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United and WeFilm shoot 4K HDR commercial with unsuspecting festival visitors

Bringing order to an uncontrolled situation.

Shooting a 4K HDR commercial featuring unsuspecting visitors to a music festival. That’s what WeFilm and United did in Sulingen, Germany. The result is a remarkable production with an anonymous cast. It attracted over a million views within a day of its release.

The set-up is a minibus parked on a festival site in which visitors are being invited to take a hearing test. Given the sheer volume of the rock music going on outside, this is ridiculous enough in itself. But WeFilm and United went a step further in their production for German health insurer Barmer. In a sort of cinematographic live action prank, we see unwary festivalgoers lining up to have their hearing tested in the specially equipped bus. At least, that’s what they think.

The commercial, devised by GREY Düsseldorf and produced by Rabbicorn Films, features a rather scary-looking woman about to administer the hearing tests. She nods and says a few words, inaudible due to the rising background noise. Suddenly she rips open her white coat. The walls collapse and loud music reverberates through the air, courtesy of the live death metal band outside. Hearing test lady suddenly starts gyrating and singing raucously, much to the surprise of the unsuspecting patients.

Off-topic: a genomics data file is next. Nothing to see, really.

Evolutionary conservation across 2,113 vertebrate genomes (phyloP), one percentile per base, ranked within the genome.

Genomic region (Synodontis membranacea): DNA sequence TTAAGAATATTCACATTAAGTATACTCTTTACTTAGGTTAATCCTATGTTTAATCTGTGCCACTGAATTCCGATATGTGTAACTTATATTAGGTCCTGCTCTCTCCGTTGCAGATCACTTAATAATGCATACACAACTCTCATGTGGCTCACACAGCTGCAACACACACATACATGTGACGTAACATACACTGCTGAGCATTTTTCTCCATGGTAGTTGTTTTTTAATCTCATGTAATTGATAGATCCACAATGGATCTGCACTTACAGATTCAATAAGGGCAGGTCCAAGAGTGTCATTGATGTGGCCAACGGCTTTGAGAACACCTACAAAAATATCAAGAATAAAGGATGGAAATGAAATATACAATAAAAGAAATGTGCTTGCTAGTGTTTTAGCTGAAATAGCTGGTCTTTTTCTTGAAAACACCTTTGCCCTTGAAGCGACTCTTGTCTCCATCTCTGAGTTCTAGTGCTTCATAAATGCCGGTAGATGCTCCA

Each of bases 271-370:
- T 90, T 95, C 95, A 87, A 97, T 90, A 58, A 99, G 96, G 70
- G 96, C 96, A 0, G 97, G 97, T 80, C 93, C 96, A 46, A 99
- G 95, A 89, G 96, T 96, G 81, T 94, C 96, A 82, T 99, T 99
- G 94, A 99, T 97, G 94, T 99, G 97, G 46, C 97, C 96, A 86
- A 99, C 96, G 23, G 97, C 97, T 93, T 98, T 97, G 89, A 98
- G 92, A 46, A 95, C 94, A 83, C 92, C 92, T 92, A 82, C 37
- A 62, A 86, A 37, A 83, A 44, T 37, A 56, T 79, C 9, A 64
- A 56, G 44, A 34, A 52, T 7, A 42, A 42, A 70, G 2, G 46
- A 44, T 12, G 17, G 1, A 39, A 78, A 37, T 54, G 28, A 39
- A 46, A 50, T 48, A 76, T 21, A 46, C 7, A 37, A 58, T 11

READ MORE BACKSTAGE.

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United and WeFilm shoot 4K HDR commercial with unsuspecting festival visitors

Uncontrolled situation

The sheer astonishment on the rock fans’ faces provides a very strong visual image. The response is ‘priceless’, but as director Roel Welling says, “You have to be lucky enough to have the camera on someone who is going to react like that. You could find someone who just shrugs his shoulders and walks off. It’s actually an entirely uncontrolled situation.”

This is why everything was planned as carefully as possible, leaving as little as possible to chance. “I get nervous if I’m not sure exactly what’s going to happen,” Welling continues. “As director, you want to be on top of everything to achieve the best possible end result. But in this case, I didn’t have the first idea how things would turn out. That may be a wonderful adventure for some but it’s very nerve-wracking!”

“The only thing not left to chance was the technical equipment. Once you’ve got the set-up exactly as you want it – cameras, lighting, audio – you know you’re making progress. And if the first few ‘victims’ don’t respond as you’d hoped, you can always try to interest some more people in a hearing test.”

To ensure that absolutely nothing could go wrong on the technical side, Welling called on the services of United. “Most jobs involve a mixed crew from various companies, but for a technically complex project like this I had to be sure that the video and audio feeds were in place and working first time. I didn’t want to be sitting in the van looking at blank screens. United are always the best people for this type of shoot.”


New technology allows greater creativity